Talking the talk on walking the walk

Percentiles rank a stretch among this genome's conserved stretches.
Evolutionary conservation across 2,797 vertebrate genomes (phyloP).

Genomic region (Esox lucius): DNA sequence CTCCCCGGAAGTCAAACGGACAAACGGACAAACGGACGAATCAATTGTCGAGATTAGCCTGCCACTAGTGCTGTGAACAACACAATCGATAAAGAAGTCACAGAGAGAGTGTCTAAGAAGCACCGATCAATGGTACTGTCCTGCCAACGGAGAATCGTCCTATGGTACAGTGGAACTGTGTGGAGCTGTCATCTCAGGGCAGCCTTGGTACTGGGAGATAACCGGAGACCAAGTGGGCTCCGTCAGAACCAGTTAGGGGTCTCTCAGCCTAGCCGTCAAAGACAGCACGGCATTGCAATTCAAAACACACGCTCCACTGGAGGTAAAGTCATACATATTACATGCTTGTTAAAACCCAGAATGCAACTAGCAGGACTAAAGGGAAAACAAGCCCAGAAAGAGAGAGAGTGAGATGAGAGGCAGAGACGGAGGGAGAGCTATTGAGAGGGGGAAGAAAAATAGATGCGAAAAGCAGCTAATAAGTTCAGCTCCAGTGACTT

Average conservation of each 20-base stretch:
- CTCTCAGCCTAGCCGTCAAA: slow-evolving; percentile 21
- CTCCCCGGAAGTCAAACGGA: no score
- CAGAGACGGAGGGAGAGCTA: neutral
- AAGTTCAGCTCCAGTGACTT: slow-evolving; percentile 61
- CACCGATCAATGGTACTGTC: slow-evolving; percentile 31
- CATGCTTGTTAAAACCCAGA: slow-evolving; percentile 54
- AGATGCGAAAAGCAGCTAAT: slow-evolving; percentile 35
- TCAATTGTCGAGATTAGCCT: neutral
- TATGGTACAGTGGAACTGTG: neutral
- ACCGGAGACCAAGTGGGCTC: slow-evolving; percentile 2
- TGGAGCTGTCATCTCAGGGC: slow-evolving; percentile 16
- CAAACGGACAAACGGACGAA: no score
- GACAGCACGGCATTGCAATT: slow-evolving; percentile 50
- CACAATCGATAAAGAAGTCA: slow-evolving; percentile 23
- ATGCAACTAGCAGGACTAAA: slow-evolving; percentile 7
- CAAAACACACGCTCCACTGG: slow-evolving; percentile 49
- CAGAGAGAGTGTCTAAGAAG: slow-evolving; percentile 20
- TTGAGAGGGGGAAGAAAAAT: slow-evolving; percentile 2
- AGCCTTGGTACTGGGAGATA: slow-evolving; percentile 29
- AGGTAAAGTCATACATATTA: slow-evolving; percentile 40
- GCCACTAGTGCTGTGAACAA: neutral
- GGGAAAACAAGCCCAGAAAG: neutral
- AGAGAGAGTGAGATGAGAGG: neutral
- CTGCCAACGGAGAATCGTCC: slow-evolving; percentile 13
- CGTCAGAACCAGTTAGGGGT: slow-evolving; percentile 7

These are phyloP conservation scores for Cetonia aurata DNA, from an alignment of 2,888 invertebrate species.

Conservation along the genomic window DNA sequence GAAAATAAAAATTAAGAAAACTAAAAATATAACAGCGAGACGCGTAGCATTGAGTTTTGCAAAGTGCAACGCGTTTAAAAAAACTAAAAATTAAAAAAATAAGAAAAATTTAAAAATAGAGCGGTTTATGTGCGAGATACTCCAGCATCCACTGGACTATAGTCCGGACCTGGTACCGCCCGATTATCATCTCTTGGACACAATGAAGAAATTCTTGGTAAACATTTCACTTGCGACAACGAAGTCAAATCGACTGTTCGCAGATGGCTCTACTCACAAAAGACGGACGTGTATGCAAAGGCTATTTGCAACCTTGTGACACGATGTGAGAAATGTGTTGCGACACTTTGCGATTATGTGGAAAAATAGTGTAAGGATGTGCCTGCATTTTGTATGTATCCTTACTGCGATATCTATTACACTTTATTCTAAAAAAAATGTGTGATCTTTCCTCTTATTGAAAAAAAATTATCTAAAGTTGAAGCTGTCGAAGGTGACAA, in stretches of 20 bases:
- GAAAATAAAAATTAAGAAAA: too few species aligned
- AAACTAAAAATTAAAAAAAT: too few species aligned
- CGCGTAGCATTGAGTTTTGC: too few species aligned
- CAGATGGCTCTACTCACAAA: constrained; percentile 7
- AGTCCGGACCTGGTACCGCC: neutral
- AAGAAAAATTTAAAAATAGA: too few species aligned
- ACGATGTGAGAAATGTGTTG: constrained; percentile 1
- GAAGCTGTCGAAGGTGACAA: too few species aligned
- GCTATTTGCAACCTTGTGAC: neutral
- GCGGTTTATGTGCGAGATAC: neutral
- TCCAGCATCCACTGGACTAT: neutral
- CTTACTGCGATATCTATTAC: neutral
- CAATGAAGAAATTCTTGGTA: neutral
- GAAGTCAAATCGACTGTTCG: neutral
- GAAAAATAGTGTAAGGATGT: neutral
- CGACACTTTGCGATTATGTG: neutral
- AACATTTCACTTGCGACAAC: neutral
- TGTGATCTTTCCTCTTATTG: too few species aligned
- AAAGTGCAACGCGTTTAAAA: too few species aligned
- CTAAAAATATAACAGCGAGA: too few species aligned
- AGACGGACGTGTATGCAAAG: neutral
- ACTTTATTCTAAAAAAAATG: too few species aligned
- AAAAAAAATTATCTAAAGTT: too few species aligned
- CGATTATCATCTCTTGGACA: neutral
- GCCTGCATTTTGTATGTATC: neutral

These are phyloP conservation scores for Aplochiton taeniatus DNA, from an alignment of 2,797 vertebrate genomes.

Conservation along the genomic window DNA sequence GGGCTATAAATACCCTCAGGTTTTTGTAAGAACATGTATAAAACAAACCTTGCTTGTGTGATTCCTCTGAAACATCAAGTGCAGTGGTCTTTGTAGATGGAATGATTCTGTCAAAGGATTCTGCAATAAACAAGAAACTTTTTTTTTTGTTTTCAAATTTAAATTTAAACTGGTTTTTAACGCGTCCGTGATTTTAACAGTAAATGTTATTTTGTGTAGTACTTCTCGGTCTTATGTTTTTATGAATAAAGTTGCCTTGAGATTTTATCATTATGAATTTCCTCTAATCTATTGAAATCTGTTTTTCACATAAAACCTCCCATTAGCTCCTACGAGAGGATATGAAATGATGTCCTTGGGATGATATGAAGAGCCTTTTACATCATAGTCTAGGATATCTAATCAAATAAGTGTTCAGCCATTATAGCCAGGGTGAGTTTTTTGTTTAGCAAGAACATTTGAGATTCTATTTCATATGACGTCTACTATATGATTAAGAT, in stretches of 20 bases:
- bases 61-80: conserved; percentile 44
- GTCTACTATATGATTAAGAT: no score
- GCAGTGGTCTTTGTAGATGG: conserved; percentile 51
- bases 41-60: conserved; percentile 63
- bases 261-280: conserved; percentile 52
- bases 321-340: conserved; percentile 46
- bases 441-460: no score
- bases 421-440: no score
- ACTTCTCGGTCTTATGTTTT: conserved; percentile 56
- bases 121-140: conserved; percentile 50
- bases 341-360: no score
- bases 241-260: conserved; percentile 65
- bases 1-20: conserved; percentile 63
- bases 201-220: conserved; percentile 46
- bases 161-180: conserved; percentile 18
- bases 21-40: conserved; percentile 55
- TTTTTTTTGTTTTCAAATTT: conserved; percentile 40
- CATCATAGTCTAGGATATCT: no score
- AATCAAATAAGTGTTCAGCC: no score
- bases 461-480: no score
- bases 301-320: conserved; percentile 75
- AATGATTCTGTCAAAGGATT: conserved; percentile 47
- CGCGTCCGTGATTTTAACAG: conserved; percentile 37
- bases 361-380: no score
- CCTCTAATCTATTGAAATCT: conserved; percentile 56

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BackgroundThe Multiple Sclerosis Walking Scale (MSWS-12) was developed to measure the impact of multiple sclerosis on walking. Many other disabling neurological conditions affect patients' ability to walk, and a generic measure of walking could provide valuable insights into patients' perceptions in clinical trials and epidemiological studies as well as routine clinical practice.ObjectiveTo evaluate the clinical usefulness and psychometric properties of the Walking Impact Scale (Walk-12), a modified version of the MSWS-12, in patients with neurological conditions.DesignA prospective, observational study of 120 consecutive patients admitted for rehabilitation. The Walk-12 was used to measure the impact of neurological disability on walking. Traditional psychometric methods (data quality, scaling assumptions, targeting, reliability, validity and responsiveness) were used to assess the Walk-12. Transition questions were used on discharge to measure perception of change. Outcome was also measured using the timed walk test (TWT), Barthel Index (BI) and Functional Independence Measure (FIM).ResultsFor the total group, missing data were few, scaling assumptions were satisfied, and internal consistency was 0.94. Correlations between the Walk-12 and TWT, BI and FIM motor score were moderate (r = -0.58, -0.26, -0.31). Responsiveness of the Walk-12 was high (effect size = 1.12). Relationships between effect size and patients' and physiotherapists' opinion of change in walking demonstrated good concordance. Preliminary subgroup analyses indicate satisfactory psychometric properties across different neurological conditions; however, sample numbers in these analyses are small.ConclusionsIn this sample of neurologically disabled patients the Walk-12 was clinically useful and satisfied standard psychometric criteria. This provides preliminary evidence that it may be suitable as a generic measure of walking ability.

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